U.A.E. to Postpone Changes to How It Calculates Key RateBy
Calculation change was said to have been planned for this week
Eibor under new estimation method was found to be volatile
The United Arab Emirates central bank’s plan to change the way a key interest rate used to price debt is calculated has been postponed, according to two people familiar with the matter.
For several months, banks that form part of a panel that contributes to the Emirates Interbank Offered Rate every day have been submitting interest rate quotes using both the current and proposed system, the people said, asking not to be identified because the information is private. The new method, which was supposed to be implemented this week, made the rate more volatile, they said.
The change was planned as the Federal Reserve seeks to boost borrowing costs further this year. The U.A.E. typically follows U.S. monetary policy decisions because its currency is pegged to the dollar. The last time the central bank proposed changing the way Eibor is calculated was in 2009, when interest rates plummeted, according to Aarthi Chandrasekaran, the vice president for research at Shuaa Capital in Dubai.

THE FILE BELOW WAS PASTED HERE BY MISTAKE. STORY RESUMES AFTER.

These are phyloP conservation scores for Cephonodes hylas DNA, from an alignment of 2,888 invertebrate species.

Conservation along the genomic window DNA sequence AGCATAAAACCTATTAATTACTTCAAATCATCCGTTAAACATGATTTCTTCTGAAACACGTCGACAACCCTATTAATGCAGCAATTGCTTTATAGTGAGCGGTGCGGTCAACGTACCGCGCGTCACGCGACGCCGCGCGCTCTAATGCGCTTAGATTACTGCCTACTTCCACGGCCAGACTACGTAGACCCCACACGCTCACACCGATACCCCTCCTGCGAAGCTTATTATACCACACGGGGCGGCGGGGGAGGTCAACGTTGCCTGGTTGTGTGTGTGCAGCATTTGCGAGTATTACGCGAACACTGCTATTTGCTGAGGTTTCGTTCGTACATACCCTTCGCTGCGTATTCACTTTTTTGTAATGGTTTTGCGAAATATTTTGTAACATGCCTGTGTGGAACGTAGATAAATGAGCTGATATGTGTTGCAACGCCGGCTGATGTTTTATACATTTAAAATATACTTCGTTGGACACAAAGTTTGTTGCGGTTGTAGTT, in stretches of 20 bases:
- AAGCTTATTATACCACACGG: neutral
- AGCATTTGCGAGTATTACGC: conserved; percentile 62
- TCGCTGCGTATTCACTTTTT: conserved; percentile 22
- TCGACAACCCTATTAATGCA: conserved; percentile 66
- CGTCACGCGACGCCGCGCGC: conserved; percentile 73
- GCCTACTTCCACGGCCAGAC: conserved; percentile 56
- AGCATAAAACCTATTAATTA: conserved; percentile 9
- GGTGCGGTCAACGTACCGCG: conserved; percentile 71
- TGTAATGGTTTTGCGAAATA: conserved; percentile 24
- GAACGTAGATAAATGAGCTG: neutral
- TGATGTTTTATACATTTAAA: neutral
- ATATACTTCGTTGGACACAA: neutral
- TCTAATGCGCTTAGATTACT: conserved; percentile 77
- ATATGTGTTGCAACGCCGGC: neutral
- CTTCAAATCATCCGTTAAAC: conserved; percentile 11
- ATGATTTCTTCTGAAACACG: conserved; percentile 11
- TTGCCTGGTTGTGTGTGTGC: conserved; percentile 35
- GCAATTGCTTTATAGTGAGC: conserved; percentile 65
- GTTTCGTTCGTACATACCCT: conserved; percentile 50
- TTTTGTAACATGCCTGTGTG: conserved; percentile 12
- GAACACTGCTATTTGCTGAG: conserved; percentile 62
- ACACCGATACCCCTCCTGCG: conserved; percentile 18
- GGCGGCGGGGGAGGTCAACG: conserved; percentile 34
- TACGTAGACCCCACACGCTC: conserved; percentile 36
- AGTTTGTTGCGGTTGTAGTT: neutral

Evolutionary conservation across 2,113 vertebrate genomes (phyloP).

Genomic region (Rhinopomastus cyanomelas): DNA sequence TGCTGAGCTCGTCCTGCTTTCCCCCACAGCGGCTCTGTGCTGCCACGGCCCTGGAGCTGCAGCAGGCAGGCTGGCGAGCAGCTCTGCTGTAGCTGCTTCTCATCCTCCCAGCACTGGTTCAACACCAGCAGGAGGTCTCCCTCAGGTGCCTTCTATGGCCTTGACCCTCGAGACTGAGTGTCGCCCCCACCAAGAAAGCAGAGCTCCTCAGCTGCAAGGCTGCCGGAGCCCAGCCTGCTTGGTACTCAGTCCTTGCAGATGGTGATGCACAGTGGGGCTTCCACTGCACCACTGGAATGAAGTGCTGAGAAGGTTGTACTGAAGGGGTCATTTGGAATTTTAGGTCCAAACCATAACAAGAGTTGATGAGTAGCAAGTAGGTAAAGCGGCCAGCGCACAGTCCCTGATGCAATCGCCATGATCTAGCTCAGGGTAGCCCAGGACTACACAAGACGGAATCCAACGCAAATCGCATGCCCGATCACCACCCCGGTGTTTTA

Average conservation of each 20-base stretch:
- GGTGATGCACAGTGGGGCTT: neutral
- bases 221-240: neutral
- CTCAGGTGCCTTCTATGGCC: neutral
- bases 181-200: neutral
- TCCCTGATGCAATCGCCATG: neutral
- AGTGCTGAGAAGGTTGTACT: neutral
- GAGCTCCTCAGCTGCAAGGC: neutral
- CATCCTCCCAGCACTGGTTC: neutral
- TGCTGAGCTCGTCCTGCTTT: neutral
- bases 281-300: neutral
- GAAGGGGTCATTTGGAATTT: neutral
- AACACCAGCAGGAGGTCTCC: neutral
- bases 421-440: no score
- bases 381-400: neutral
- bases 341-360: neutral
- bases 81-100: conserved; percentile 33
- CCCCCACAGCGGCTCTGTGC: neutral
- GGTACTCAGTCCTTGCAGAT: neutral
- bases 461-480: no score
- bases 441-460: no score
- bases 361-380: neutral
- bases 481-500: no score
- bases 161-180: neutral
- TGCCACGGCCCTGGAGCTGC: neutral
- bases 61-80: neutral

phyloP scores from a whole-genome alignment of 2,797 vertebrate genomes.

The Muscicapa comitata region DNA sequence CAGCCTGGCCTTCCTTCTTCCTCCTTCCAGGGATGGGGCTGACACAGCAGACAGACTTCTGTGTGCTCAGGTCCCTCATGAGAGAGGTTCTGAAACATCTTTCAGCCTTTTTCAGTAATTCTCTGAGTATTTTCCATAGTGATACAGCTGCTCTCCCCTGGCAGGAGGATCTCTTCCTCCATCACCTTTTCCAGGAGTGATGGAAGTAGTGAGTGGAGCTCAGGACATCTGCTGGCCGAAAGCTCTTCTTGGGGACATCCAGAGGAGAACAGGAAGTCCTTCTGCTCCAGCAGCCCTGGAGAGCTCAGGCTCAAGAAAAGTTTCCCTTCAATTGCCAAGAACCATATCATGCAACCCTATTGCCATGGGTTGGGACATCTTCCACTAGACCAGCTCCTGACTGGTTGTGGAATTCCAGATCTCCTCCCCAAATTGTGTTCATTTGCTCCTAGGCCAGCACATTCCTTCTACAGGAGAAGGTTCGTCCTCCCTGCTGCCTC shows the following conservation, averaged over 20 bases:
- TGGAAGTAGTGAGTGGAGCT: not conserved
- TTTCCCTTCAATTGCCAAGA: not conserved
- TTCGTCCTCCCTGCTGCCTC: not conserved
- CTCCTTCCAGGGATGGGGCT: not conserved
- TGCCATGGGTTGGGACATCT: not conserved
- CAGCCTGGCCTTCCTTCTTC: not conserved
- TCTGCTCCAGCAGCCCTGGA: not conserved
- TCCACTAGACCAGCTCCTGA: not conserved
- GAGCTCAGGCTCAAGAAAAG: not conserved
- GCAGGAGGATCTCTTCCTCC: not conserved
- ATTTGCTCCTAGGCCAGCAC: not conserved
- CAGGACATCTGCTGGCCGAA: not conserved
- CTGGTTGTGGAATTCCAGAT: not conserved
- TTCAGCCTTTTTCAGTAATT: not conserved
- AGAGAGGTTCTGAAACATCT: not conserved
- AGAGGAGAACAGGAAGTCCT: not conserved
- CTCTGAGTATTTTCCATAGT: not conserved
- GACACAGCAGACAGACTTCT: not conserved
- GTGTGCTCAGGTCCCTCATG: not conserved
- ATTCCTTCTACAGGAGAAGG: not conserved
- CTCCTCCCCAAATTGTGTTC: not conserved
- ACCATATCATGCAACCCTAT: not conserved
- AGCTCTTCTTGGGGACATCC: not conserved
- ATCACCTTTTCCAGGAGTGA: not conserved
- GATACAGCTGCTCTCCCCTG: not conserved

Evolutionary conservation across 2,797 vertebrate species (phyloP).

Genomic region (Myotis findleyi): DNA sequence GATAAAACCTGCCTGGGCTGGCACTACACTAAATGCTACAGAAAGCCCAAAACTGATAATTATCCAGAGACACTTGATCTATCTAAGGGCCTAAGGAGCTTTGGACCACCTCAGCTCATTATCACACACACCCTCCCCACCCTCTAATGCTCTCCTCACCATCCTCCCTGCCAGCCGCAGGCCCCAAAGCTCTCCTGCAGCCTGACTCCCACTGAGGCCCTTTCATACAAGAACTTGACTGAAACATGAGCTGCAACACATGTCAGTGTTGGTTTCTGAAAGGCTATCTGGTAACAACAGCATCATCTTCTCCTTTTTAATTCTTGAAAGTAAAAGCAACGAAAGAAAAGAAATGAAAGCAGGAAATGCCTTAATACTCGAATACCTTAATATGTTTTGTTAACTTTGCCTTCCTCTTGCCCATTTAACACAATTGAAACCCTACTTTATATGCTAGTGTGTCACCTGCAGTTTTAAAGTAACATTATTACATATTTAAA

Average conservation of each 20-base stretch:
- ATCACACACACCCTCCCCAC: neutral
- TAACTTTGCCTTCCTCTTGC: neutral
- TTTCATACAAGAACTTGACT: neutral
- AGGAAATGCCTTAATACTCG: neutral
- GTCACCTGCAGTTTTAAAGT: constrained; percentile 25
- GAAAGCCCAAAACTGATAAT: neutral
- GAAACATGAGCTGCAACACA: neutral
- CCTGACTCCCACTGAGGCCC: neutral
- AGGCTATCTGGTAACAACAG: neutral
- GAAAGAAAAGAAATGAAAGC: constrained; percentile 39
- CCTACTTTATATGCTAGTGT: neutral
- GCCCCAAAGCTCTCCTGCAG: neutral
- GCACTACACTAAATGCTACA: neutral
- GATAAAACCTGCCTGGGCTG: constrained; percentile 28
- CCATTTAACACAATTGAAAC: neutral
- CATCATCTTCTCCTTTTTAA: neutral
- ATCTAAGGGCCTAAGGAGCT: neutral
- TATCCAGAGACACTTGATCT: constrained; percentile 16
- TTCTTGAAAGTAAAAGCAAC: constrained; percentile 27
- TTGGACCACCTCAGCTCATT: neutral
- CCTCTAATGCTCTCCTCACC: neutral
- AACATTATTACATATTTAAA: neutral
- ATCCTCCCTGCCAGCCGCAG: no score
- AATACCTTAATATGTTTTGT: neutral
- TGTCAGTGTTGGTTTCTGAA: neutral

“The prevailing mechanism of capturing Eibor could have been distorted due to the quicker pace of Fed rate movements and the underlying competitiveness of the local economy,” said Chandrasekaran. “The end objective is to fix a rate that provides a fair representation of the prevailing market conditions and to present full transparency behind the process.”
The people didn’t say when, if at all, the new system will be implemented. Banks will continue to submit rates using both methods until the central bank provides fresh instructions, they said. A spokesman for the central bank didn’t respond to a request for comment.
How It’s Done
The Eibor, which is used to price billions of dirhams worth of debt each year, is estimated by the central bank as the average of rates submitted by 10 banks, including the local units of HSBC Holdings Plc and Standard Chartered Plc, after excluding the two highest and lowest quotes.
Under the current system, banks largely rely on estimates to determine the rates they would charge each other for short-term loans. The proposed method gives priority to data from existing loans to banks and large companies.
The three-month Eibor climbed 32 basis points in 2017 to 1.8 percent following interest rate increases in the U.S. It rose a third day to 1.828 percent on Thursday.
The central bank publishes the Eibor for overnight, one week, one month, three months, six months and 12 months.